‘I Sing a Song of the Saints of God’

By Jim Tonkowich Published on November 1, 2022

November 1 is All Saints Day, an opportunity to remember and honor Christians who have gone before us. Of course, as Bernard of Clairvaux noted, “The saints have no need of honor from us; neither does our devotion add the slightest thing to what is theirs. Clearly, if we venerate their memory, it serves us, not them. But I tell you, when I think of them, I feel myself inflamed by a tremendous yearning.”

This is precisely as it should be.

After recalling the great Old Testament saints in Hebrews 11, the author goes on with the words, “Therefore, since we are surrounded by so great a cloud of witnesses, let us also lay aside every weight, and sin which clings so closely, and let us run with perseverance the race that is set before us.” The faith and heroic virtue of our brothers and sisters in the past urge us on to faith and heroic virtue.

Athanasius Would Not Let Lies Win

Fighting bad ideas? Consider Athanasius, Bishop of Alexandria in the fourth century. He reasoned, argued, wrote, suffered, and endured exile five times asserting Jesus’ deity against the Arians who denied that He was God incarnate. By Athanasius’ day, the Arians had nearly succeeded in taking over the Church with their catchy choruses and false claims and much of the government was on their side.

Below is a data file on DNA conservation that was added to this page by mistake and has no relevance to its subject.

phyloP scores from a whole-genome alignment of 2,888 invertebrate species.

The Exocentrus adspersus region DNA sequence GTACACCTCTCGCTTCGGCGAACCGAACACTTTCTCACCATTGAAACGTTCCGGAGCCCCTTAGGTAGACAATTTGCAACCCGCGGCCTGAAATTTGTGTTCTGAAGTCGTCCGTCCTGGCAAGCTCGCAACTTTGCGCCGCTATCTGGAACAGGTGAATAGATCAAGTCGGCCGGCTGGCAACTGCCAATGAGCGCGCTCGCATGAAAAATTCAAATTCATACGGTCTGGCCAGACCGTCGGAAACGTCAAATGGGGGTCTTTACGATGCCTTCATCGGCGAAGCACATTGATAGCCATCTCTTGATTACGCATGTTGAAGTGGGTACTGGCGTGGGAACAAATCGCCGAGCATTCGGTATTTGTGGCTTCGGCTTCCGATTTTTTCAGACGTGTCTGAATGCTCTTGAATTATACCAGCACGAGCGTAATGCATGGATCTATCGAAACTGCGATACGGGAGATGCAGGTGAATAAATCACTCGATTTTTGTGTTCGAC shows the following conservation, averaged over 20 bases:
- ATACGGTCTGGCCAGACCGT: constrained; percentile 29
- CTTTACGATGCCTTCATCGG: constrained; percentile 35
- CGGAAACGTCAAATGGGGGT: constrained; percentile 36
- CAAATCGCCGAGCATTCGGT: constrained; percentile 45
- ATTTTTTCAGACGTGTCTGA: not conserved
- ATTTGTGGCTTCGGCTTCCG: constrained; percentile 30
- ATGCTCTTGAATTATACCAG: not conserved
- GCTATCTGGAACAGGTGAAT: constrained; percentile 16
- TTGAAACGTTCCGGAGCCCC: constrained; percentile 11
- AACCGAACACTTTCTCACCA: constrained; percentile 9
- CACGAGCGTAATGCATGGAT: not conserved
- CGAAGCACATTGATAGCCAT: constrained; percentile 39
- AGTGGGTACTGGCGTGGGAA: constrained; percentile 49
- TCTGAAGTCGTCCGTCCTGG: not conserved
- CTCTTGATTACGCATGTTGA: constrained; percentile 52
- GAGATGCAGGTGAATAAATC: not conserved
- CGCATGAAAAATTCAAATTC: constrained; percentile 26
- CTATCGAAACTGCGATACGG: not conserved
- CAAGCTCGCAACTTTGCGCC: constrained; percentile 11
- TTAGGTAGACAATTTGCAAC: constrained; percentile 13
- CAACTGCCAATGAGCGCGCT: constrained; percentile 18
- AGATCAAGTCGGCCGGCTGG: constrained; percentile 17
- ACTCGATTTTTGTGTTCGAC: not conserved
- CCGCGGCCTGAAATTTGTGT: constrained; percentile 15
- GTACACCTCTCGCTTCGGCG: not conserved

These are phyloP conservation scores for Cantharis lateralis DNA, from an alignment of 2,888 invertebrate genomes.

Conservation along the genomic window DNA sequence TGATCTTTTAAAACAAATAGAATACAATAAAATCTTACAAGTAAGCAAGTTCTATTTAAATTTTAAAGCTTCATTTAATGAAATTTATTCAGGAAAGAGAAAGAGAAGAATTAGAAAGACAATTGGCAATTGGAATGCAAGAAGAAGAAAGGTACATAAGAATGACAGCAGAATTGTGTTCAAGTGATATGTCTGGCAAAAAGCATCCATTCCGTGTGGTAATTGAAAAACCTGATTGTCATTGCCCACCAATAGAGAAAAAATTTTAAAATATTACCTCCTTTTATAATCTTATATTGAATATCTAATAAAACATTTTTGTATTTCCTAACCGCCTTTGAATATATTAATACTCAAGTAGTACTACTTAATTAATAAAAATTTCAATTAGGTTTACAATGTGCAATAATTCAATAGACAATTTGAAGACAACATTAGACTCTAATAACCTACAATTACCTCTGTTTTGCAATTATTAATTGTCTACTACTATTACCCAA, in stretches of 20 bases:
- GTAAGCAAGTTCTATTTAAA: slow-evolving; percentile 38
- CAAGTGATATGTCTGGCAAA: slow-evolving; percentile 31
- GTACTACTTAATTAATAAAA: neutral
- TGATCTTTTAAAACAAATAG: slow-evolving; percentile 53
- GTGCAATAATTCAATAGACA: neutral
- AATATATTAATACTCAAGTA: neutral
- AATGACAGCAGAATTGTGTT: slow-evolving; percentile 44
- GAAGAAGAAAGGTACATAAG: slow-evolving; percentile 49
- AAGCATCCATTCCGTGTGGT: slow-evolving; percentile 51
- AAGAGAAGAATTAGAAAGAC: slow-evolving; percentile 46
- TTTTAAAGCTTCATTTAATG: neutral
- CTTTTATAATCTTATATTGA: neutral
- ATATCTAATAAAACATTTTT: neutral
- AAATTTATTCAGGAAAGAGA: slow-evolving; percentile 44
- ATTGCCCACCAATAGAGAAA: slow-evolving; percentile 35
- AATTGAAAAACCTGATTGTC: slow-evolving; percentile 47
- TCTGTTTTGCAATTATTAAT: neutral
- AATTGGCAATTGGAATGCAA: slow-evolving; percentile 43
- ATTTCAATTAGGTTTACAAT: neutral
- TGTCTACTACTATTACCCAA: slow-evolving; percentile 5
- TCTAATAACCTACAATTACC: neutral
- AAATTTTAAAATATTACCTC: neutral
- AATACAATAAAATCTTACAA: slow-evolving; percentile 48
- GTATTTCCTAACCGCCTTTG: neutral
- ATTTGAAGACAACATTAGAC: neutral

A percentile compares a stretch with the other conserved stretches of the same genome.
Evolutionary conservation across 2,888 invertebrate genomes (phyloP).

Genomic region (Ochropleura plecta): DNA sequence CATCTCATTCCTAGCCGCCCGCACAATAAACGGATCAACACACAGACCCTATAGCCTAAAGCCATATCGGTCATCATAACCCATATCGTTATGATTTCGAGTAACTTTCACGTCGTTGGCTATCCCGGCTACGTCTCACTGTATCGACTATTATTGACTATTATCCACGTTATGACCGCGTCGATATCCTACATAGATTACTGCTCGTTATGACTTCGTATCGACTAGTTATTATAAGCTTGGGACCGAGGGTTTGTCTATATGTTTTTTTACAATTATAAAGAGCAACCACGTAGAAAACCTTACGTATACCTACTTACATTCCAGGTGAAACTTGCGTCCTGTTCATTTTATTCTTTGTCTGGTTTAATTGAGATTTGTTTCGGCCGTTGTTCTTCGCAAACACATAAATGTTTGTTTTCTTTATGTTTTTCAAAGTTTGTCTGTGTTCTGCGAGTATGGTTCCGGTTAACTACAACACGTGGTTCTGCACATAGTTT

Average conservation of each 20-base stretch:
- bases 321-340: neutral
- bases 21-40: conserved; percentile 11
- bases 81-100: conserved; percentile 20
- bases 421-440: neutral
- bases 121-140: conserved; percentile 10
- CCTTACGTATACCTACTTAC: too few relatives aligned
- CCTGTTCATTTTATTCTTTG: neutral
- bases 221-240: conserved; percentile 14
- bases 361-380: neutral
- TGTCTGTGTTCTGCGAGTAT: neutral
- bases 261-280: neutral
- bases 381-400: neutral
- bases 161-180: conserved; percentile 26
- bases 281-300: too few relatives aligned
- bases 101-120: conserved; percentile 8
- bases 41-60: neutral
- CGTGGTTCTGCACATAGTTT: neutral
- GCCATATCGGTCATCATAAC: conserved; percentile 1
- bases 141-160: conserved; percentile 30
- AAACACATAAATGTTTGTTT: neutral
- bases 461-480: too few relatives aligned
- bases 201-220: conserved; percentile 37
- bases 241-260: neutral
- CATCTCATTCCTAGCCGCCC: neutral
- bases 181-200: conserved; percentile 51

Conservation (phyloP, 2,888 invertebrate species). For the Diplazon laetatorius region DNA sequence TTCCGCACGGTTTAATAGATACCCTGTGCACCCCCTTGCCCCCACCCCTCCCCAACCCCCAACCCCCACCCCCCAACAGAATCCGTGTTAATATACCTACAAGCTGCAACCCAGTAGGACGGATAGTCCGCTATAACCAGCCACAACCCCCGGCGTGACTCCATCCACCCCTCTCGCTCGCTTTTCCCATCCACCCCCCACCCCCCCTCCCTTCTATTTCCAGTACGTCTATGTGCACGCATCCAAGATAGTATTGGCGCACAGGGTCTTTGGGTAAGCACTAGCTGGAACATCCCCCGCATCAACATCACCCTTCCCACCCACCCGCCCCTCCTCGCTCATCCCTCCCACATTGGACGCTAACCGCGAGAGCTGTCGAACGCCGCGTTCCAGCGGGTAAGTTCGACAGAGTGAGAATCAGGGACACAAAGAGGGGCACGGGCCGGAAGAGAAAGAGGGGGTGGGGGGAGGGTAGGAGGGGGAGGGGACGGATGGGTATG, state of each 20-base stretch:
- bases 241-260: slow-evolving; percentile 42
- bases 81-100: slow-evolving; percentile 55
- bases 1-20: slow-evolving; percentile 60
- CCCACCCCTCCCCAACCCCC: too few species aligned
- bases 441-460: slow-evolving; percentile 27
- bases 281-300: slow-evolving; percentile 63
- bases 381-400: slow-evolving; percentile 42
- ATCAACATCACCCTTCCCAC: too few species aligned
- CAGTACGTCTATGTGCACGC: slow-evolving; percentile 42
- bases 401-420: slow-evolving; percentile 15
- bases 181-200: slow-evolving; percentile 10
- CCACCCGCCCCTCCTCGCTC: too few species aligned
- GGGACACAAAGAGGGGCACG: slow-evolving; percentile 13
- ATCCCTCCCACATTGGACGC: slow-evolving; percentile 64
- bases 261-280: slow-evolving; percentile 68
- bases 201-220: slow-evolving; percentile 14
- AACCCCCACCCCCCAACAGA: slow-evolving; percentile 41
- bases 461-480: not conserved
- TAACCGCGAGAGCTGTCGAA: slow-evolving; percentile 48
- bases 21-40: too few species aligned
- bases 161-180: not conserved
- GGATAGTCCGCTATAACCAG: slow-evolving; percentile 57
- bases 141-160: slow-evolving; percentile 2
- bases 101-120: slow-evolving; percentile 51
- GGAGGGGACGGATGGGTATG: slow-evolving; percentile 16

A combination of vague, unthinking belief in universal salvation and unwritten rules about not offending or challenging others’ beliefs has lulled us or pressured us into silence — silence with our non-Christian neighbor and silence before God when we could be begging for his or her salvation. But not Thérèse.

Yet Athanasius, against the world, stood up and said, “False!” He was known as Athanasius Contra Mundum, Latin for “Athanasius Against the World.” He battled the heresy that infected most of the Church with great learning and wisdom mixed with fierce tenacity. He would not let lies prevail and they did not prevail. His untiring efforts eventually gave us the Nicene Creed with its robust doctrine of the trinity.

Lord Shaftsbury Served the Poor

Fighting for the poor? Consider Anthony Ashley-Cooper, the Sixth Earl of Shaftsbury. Born into a privileged family in 1768, the only love he knew at home was from a maid who told him Bible stories and taught him to pray.

At age 14, while a student at Harrow, he witnessed a poor man’s funeral. Everyone was drunk and dirty, stinking and nasty. You’d think that would have put him off, but the scene so broke his heart that he resolved to spend his life helping the poor.

During his time, men, women and children worked 12-14 hour days, 7 days a week. Children, because of their size, were often given the most dangerous jobs in mines, up chimneys and among machines. These were William Blake’s “dark Satanic mills.” These are the evils Charles Dickens chronicled.